Brum, the first driverless car?
Driverless cars are never going to become a reality, let’s face it. If we all get off the bandwagon for just a moment, step back a few paces and look from afar, that is only conclusion which we can come to. In the meantime, we’re wasting time, money and the brainpower of some very clever individuals by pursuing this mirage.
The reasonable man test
In English law, there’s a concept promoted by the deceased Lord Denning about what the reasonable person might do in a given situation. He called this fictitious individual the man on the Clapham omnibus.
Driverless cars are a great concept. The reasonable person approach allows a case to be tried not on the basis of attempting to prove what the individual in a particular situation felt, but on what an ordinary person, acting reasonably in that situation might have done. We then compare that to what the individual actually did do, and we have an approach to liability. (I’m not a lawyer, don’t run over me with your driverless car.)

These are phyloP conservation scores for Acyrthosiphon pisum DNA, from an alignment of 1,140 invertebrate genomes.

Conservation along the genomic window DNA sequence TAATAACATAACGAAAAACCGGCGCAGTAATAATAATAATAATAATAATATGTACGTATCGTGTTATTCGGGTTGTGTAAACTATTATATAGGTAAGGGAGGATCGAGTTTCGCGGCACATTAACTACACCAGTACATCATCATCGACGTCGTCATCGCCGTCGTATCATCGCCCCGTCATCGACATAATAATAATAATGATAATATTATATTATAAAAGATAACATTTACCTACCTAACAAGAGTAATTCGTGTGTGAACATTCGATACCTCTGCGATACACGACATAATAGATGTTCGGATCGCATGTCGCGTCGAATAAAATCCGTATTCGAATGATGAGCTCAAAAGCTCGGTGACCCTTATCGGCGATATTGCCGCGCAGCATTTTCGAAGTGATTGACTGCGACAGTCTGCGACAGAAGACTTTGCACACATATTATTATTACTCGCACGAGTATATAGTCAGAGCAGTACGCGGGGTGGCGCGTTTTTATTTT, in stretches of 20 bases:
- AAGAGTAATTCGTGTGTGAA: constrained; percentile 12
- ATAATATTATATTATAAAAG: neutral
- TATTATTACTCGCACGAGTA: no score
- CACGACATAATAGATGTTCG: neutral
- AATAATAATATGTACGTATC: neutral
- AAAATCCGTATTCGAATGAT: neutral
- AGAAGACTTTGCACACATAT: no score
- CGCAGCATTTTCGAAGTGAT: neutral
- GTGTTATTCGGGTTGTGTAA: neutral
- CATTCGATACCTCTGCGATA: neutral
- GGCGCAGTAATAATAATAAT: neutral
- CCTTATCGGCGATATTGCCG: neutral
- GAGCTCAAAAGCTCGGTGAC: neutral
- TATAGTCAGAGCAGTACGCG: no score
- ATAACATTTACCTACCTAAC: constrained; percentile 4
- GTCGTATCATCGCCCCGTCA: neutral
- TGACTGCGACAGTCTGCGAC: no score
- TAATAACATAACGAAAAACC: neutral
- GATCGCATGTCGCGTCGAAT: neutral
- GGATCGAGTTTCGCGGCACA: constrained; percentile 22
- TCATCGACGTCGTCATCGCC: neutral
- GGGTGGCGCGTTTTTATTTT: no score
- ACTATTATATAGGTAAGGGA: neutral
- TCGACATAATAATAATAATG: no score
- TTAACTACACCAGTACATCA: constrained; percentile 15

Though a useful concept, it’s often been criticised because despite all logic, people often don’t act reasonably. Many of us think that acting a little unreasonably is completely reasonable, a tautology, if ever there was one.
What does all this have to do with driverless cars?
It’s one thing having a car drive down a three or more lane highway, or to follow a road, or park a car. It’s quite another to trust that technology with little Jimmy’s life when he runs into the road to collect his football.